This is stated in the latest report of the United States Commission on International Religious Freedom (USCIRF).
“Russian legislation targets “extremism” without adequately defining the term, enabling the state to prosecute a vast range of nonviolent, nonpolitical religious activity,” the documents says.
In this regard, the report mentioned cases of persecution of representatives of the St. Petersburg Church of Scientology, the Jehovah’s Witnesses, the Islamic missionary movement Tablighi Jamaat, readers of the works of Turkish theologian Said Nursi and others.
Special attention was paid to the persecution of religious minorities on the Crimean peninsula, as well as in the occupied areas of Donbas.
“In Russian-occupied Crimea, the Russian authorities continued to kidnap, torture, and imprison Crimean Tatar Muslims at will. Russian separatists in eastern Ukraine continued to expropriate church buildings and intimidate religious communities,” the document says.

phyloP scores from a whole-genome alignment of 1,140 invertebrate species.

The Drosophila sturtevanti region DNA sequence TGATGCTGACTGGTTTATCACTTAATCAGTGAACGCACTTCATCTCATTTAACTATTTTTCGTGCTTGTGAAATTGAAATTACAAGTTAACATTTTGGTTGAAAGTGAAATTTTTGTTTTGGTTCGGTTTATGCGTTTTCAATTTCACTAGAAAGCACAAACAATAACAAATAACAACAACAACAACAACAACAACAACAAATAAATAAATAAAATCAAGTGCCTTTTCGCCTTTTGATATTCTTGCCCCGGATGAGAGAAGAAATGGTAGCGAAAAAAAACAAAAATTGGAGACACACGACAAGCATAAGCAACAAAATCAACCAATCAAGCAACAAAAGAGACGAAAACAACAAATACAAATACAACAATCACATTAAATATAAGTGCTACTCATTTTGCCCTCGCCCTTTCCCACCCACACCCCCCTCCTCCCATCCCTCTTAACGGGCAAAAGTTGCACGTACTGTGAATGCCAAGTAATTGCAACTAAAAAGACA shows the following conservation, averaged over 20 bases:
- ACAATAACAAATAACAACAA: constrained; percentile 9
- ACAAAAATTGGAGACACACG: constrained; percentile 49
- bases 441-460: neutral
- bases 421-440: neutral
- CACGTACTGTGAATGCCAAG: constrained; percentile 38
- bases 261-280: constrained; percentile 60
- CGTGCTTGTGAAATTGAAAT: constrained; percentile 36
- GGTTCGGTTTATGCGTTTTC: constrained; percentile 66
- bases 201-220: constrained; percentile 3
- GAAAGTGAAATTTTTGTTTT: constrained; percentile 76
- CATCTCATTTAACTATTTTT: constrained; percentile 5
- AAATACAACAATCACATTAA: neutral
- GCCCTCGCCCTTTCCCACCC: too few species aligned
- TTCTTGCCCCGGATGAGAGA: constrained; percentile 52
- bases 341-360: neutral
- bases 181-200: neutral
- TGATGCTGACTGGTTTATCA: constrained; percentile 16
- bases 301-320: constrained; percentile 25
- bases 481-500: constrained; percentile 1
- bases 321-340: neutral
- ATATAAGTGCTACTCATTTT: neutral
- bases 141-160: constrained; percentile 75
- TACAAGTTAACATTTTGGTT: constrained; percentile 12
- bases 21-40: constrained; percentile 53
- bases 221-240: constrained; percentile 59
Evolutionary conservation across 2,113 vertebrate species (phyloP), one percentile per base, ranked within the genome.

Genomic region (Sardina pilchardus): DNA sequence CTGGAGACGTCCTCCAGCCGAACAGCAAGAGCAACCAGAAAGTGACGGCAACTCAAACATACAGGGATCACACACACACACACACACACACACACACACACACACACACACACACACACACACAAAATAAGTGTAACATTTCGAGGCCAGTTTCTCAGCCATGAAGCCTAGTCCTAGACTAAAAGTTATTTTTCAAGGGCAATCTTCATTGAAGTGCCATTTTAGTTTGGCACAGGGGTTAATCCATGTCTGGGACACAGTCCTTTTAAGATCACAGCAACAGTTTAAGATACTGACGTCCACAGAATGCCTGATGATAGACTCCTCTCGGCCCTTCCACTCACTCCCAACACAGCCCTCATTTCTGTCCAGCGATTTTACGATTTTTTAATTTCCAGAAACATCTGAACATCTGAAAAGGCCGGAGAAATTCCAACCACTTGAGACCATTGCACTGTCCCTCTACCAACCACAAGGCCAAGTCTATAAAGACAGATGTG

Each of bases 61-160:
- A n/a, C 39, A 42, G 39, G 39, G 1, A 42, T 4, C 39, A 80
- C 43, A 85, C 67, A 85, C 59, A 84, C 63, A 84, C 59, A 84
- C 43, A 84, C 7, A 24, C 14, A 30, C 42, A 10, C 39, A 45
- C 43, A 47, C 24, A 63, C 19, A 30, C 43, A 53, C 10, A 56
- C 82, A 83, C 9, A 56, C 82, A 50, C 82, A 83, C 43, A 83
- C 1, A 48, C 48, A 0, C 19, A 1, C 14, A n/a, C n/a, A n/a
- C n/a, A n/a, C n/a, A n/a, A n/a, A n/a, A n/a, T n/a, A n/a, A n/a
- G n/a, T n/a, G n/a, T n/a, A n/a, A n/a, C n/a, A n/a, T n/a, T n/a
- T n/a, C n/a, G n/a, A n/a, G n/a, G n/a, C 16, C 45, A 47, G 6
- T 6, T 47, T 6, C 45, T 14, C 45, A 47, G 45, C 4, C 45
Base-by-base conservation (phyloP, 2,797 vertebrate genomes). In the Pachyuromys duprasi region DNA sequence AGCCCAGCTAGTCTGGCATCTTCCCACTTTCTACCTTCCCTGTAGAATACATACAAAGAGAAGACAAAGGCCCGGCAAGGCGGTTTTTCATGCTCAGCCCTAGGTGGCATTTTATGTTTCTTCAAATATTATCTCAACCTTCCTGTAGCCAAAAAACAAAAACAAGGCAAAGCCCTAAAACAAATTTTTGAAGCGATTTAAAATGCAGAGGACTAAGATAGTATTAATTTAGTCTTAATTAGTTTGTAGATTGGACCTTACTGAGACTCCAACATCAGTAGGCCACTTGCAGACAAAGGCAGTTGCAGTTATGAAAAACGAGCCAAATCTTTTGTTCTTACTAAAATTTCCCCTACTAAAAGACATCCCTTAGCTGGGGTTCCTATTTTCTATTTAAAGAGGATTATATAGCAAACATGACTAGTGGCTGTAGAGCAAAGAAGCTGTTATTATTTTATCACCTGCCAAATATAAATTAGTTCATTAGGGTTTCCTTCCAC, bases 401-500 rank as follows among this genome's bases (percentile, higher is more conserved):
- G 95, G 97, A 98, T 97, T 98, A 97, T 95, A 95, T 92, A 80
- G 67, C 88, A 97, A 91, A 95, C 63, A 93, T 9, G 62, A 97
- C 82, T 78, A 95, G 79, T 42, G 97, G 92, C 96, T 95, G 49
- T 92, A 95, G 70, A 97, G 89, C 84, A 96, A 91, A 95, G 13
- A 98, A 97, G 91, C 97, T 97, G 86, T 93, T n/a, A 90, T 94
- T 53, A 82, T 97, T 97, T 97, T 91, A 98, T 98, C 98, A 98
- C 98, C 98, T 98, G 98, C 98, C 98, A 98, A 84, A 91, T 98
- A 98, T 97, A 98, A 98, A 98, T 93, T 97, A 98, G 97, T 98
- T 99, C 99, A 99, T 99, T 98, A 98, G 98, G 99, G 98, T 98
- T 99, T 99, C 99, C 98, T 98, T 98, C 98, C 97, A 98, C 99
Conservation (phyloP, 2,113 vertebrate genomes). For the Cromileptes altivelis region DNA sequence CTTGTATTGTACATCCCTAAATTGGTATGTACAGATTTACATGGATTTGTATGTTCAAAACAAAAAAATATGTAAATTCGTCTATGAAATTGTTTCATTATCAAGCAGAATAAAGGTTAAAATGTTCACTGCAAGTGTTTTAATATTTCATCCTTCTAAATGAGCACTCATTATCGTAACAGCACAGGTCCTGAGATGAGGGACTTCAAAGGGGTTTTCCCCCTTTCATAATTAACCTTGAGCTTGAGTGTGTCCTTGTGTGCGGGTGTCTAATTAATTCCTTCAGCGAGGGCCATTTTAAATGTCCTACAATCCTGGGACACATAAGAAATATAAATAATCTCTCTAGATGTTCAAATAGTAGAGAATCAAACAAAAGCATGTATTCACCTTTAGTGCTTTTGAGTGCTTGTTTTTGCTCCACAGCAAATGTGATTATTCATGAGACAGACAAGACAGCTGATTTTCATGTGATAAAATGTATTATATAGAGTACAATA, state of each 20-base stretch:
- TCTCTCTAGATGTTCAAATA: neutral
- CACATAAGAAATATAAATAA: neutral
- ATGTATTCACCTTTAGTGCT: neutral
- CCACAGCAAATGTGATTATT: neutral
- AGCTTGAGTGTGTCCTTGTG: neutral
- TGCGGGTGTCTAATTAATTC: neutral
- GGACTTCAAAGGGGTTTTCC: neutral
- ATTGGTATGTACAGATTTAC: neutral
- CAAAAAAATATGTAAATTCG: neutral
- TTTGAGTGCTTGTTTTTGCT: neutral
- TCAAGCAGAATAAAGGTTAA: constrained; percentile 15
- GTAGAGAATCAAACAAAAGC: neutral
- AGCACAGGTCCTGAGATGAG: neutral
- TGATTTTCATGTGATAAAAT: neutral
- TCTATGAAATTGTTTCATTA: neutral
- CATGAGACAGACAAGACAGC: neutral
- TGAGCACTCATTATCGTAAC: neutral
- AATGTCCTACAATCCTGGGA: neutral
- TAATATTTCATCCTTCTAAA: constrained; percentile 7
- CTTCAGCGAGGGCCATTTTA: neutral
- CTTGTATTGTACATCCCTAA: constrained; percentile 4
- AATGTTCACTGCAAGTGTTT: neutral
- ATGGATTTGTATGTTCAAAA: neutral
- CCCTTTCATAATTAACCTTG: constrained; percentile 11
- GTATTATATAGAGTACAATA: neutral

USCIRF urged the Russian government to amend its extremism law in line with international human rights standards and to abandon its religious registration laws, which are frequently used to harass and prosecute religious minorities. The United States also called on the Russian Federation to permit the establishment of an international monitoring presence in occupied Crimea to verify compliance with international human rights.
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